iGaming Regulation 2023: Everybody Needs Good Neighbours, Good Friends; What Finland Can Learn From Its Nordic Cousins
Because it promises to open up a raft of new growth opportunities for operators, the news of the intended re-regulation of the Finnish iGaming market was extremely well received by the industry.
But, nevertheless, many believe that this soon-to-be European iGaming hub will only be a success if it manages to find the right balance between market competitiveness and player protection. Fortuitously, there’s a lot that can be learned from their pathfinder Nordic neighbours, friends and family.
We caught up with Gustaf Hoffstedt, General Secretary of The Swedish Trade Association for Online Gambling , known by its Swedish acronym, BOS, to hear his thoughts on the future of the Finnish iGaming market — and how they can learn from their Scandinavian brethren to create the sustainable growth for their new licensees.
BOS recently reported that the licensed share of Sweden’s regulated online gambling market is declining. Why do you think channelisation is struggling? And what can be done to improve this?
“Sweden is a fairly regulated gambling market. We re-regulated our market back in 2019 and our government and parliament wisely decided to set up a channelisation goal. I believe that is crucial for any licensing and gambling system. The Swedish goal was set to 90 percent for the acceptable share of Swedish consumers gambling within the national licensing system.
“After 2019, we had a great start but then very quickly it began to show worrying signs of decline. We recently proved via a survey we commissioned from an independent firm that, as it stands, the channelisation in general is 77 percent and in some specific gambling verticals, the situation is even worse.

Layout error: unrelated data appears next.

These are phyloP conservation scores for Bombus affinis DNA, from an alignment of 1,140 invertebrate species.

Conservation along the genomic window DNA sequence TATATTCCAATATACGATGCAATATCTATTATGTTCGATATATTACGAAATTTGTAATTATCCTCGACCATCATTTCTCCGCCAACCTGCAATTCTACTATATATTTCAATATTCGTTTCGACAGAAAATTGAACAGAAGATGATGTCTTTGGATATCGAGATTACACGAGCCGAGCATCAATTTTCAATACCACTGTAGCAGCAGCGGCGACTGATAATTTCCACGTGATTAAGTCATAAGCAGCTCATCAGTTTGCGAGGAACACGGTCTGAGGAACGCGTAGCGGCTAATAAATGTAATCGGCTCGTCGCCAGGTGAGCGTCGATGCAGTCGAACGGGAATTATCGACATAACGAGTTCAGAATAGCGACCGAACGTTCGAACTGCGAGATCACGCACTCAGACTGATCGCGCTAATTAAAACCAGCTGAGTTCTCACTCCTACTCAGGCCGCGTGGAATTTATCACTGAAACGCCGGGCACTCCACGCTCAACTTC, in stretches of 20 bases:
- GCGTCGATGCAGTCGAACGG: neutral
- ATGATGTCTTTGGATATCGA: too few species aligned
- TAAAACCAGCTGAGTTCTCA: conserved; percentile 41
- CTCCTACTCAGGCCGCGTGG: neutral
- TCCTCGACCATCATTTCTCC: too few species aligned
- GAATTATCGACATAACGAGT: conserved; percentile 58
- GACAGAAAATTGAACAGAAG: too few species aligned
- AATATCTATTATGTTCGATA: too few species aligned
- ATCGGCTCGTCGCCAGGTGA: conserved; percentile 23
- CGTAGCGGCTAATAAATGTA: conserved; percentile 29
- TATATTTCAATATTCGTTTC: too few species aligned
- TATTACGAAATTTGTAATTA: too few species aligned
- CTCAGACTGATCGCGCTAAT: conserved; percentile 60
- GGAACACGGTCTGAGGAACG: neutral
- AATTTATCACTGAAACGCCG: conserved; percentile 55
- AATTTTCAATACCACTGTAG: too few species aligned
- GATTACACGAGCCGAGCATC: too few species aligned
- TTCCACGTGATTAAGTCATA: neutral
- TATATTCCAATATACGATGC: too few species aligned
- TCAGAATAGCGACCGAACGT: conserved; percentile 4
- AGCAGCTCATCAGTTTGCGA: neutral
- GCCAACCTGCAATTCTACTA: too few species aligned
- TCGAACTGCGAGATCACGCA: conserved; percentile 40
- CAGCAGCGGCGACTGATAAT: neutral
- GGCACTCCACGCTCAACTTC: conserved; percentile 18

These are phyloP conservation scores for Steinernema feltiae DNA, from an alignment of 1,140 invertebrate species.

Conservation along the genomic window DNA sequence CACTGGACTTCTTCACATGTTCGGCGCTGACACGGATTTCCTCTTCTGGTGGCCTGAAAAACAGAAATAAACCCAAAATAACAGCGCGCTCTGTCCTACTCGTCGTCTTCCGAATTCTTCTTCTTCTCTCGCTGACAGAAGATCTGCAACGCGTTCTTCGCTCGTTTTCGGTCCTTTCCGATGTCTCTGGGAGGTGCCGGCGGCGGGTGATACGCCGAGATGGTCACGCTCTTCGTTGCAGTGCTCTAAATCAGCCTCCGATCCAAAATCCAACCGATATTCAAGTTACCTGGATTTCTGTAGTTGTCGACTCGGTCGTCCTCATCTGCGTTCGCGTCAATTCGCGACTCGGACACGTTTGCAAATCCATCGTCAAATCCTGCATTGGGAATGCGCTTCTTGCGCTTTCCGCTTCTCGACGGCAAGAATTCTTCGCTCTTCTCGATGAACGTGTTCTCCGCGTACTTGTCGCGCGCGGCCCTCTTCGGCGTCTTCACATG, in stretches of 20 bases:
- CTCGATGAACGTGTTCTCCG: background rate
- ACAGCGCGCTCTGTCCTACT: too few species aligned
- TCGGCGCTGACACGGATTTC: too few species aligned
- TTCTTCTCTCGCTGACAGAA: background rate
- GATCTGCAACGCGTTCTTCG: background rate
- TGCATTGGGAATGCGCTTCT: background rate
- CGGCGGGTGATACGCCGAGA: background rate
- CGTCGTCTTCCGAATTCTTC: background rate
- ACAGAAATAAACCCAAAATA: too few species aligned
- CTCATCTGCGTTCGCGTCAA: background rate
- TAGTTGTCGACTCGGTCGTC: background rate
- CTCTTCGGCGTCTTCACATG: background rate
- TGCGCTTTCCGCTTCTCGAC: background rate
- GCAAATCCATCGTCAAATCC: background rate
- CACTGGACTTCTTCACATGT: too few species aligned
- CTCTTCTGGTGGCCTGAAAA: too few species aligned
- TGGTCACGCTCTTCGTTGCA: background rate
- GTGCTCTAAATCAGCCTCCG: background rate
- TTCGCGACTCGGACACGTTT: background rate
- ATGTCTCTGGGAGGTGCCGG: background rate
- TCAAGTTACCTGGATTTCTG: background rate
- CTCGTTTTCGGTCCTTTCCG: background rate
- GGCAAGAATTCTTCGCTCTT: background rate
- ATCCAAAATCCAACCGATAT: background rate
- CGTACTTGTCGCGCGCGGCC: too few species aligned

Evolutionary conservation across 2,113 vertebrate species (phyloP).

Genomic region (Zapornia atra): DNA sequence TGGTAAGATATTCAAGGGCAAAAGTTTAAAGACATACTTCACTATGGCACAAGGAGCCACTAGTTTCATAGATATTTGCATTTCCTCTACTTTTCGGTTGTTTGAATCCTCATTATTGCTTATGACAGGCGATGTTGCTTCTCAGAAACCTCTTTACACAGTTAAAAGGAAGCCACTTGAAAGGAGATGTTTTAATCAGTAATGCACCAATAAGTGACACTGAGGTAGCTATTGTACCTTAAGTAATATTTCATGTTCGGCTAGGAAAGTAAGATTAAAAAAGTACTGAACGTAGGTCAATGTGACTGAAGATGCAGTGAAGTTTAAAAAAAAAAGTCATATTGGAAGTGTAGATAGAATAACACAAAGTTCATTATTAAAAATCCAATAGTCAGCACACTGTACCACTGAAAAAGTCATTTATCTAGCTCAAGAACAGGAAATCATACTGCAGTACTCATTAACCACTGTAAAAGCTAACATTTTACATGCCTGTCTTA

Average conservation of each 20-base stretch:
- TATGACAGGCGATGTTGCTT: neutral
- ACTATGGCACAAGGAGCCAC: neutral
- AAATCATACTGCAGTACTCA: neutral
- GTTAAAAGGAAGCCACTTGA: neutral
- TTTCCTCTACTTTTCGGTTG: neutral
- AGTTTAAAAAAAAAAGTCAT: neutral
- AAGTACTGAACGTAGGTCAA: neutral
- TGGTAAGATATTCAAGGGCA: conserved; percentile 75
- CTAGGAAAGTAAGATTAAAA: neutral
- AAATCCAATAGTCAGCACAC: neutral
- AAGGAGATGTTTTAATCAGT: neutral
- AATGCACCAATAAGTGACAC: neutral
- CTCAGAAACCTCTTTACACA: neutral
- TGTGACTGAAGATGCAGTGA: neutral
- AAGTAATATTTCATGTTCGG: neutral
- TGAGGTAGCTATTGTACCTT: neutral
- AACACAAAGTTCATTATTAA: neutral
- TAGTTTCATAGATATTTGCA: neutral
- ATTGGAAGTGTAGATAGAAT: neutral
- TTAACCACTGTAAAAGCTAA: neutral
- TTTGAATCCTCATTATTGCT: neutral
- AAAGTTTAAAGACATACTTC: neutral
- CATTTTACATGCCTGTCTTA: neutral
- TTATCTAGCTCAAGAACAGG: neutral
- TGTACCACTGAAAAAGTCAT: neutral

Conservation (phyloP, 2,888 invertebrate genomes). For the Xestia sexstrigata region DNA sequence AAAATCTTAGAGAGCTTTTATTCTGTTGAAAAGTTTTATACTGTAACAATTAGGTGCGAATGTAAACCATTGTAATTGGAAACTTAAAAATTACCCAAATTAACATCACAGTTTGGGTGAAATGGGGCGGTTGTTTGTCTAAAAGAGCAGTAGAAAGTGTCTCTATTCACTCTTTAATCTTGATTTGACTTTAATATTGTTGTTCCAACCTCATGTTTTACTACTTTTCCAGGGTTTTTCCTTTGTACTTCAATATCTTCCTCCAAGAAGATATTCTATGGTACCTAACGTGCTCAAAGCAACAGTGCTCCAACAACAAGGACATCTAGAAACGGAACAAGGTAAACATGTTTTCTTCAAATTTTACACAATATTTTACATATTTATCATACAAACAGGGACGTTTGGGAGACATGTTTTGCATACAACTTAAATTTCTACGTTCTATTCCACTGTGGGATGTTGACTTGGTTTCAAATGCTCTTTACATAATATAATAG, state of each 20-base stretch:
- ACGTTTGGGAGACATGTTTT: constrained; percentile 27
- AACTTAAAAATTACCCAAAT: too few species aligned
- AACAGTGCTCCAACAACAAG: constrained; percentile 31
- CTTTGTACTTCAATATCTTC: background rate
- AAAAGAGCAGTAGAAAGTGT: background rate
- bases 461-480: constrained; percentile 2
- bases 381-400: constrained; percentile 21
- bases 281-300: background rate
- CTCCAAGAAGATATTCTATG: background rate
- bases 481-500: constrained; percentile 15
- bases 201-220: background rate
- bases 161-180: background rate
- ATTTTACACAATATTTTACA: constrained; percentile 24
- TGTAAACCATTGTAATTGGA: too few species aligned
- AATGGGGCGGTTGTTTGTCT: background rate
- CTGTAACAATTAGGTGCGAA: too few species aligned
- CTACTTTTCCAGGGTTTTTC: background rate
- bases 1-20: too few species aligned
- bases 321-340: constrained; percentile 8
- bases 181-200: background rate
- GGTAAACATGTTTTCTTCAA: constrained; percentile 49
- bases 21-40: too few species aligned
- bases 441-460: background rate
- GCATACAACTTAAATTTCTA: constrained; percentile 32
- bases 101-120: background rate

“I assume it comes with no surprise that the online casino sector has had the weakest levels of channelisation, in Sweden’s case, 72 percent. That’s really a big pain, because it means that more than one-in-every-four Swedish Krona spent is leaking out of the Swedish licensing system. That problem is far greater than just financial. It’s also connected to consumer protection and other important values that you want to reach with a high channelisation.
“Something that I’ve seen in Sweden and many other jurisdictions as well, when they re-regulate, is that the regulator tends to focus a lot on penalising the licensed operators.
“I believe that Sweden and other jurisdictions that recently re-regulated or are about to, such as The Netherlands or Finland, should actually try to cooperate more with the industry.